A classically trained musician, AMIT PITARU (1974-) strives to create interactive animations with the same fluency as music both in his own web projects and his collaborations with James Paterson.
Both in his collaborative work with James Paterson on their joint site, www.insertsilence.com, and in solo projects for www.pitaru.com, Amit Pitaru embraces the often sterile process of computer coding in the same easy, emotionally expressive way he would play a musical instrument.
A classically trained jazz pianist, Pitaru was born in Jerusalem in 1974 but has lived and worked in New York for the past five years. He met Paterson at a conference in London in 2000 only to discover that they lived on the same Brooklyn street. They then developed the insertsilence.com site.
Neither Pitaru nor Paterson has any formal training in computer programming, yet they have taught themselves how to code and how to construct their own tools. They work in an improvisational way by simultaneously creating animated images from computer code using these tools. Each then refines the result again and again, until both are satisfied with it.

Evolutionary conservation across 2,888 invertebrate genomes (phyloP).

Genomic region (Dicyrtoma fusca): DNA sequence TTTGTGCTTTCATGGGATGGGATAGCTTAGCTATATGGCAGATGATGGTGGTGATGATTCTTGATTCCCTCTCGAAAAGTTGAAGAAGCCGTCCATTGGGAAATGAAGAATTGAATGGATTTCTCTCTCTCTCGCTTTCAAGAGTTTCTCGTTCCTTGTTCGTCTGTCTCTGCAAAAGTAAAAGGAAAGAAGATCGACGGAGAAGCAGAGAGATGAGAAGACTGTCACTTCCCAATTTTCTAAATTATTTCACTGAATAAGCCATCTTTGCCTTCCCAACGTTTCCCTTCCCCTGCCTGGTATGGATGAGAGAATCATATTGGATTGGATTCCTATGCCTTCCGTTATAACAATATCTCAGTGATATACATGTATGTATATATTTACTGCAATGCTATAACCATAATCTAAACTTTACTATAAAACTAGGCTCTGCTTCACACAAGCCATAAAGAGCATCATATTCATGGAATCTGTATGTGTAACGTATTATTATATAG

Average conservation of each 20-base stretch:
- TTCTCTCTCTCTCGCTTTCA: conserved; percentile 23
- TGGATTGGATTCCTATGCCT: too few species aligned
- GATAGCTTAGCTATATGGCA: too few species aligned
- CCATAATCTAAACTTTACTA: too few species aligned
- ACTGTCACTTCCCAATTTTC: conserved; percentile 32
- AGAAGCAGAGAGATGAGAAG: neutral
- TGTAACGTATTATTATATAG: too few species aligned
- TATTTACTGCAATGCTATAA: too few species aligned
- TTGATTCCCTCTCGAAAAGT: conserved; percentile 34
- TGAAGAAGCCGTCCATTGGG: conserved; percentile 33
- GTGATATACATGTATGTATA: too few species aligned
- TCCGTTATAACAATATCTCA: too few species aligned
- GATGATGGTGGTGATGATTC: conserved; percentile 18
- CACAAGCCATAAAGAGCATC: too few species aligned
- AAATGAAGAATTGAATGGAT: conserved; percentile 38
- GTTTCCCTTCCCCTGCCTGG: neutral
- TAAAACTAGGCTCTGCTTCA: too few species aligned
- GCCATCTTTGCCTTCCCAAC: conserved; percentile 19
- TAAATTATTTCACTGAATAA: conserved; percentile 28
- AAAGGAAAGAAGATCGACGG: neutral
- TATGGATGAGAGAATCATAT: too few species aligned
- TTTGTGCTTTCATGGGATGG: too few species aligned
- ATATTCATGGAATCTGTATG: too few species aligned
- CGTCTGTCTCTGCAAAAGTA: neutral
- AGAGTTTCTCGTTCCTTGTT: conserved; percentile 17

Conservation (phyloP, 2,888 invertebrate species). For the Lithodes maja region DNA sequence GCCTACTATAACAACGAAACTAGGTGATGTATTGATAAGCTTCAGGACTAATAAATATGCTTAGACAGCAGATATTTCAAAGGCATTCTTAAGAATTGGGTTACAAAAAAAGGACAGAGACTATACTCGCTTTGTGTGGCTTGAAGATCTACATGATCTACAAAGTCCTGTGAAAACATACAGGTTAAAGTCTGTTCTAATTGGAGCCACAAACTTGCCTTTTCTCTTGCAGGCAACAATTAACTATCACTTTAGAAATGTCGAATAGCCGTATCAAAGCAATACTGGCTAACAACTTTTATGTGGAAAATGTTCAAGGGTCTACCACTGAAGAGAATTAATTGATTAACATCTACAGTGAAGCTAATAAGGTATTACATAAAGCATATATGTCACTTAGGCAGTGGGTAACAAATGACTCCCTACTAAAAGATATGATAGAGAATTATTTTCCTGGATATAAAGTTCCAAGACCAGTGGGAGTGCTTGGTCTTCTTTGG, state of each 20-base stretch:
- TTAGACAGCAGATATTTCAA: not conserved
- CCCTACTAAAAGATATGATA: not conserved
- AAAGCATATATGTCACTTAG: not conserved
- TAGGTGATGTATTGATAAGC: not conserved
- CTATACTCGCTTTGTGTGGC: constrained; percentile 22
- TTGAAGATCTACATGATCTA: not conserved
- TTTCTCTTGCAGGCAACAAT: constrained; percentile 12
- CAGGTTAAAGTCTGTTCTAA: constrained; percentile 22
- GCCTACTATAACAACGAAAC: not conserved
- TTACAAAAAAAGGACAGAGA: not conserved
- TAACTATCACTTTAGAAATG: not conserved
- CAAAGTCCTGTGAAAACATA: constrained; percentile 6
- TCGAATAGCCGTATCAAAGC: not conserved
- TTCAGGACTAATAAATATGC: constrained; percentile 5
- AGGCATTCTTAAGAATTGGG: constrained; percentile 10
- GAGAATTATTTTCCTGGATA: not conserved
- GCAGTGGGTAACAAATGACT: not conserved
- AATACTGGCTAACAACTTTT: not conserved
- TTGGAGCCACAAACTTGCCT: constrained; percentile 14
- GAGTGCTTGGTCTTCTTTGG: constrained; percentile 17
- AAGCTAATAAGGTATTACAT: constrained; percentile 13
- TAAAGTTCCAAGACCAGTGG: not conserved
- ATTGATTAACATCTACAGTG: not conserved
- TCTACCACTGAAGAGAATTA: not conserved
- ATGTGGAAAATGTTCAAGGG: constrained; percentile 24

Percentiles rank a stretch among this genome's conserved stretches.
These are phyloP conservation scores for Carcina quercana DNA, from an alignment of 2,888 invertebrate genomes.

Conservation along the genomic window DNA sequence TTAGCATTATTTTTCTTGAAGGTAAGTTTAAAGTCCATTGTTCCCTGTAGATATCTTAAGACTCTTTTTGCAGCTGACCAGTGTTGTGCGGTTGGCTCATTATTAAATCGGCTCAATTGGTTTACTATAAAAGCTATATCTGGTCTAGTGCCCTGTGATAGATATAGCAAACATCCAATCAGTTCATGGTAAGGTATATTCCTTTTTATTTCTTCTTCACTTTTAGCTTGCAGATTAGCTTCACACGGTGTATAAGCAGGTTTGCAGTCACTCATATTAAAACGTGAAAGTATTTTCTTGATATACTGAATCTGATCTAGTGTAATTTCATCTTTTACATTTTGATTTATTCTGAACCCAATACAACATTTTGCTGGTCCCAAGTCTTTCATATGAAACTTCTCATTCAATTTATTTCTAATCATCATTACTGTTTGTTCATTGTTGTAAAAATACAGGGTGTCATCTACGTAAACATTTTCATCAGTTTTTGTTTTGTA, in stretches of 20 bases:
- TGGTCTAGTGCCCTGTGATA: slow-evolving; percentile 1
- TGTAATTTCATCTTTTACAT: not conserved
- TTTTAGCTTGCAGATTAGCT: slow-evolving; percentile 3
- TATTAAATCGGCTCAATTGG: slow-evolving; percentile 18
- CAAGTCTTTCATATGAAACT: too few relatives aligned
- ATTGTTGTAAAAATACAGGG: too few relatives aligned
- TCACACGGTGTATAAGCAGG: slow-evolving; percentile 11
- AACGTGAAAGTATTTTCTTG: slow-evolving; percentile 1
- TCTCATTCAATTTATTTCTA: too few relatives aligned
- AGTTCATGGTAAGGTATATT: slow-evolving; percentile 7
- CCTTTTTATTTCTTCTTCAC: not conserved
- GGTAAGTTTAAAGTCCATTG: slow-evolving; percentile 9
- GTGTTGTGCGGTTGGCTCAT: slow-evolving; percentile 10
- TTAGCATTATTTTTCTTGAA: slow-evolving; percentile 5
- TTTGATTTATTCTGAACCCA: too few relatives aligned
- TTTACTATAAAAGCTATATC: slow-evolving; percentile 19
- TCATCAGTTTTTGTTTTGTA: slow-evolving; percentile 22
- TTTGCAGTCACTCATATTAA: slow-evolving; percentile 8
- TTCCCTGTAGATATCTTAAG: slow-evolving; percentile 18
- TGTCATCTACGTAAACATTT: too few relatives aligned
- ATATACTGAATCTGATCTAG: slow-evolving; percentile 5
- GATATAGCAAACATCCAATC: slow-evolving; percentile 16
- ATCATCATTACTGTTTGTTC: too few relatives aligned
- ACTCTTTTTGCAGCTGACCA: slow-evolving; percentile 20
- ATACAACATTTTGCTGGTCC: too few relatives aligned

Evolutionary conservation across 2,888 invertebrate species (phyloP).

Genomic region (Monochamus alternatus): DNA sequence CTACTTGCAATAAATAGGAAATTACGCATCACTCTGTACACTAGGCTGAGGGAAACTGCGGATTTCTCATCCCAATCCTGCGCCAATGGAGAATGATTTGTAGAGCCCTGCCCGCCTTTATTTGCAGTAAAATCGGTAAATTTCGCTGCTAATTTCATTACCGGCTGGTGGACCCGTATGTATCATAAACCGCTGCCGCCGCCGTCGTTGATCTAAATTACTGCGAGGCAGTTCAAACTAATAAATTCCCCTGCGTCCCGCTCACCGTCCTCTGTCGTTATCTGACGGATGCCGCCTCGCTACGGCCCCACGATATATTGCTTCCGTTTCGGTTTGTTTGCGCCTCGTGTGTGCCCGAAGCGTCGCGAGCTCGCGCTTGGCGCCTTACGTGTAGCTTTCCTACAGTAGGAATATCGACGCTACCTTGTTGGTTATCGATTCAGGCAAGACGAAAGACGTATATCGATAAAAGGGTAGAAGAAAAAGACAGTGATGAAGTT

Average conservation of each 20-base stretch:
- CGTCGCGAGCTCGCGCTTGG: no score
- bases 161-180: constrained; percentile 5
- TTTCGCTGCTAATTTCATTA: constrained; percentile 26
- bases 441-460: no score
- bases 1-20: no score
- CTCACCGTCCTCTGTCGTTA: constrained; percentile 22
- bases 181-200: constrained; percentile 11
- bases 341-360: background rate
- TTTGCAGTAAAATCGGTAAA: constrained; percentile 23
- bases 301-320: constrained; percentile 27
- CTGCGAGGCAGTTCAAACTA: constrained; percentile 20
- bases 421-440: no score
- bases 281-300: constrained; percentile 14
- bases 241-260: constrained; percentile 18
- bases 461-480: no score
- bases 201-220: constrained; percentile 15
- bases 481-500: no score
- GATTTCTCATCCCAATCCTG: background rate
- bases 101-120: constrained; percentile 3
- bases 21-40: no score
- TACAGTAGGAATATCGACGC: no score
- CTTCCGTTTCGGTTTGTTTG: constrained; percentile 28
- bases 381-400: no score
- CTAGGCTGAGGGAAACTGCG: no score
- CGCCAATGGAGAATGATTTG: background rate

See Amit Pitaru's work at:
Q. How would you describe what you do?
A. My work can be seen as an effort to apply music-production methods towards visual design and motion. I'm currently learning how to create work through a balance of design and performance. This is not a new idea - jazz musicians have been doing so for years by improvising on musical structures. In many cases, I cannot find the tools to create what's in my mind, so behind the scenes I am developing custom tools that enable this exploration. The tool itself is not physically part of the final work, but rather an instrument through which the work is performed and recorded on.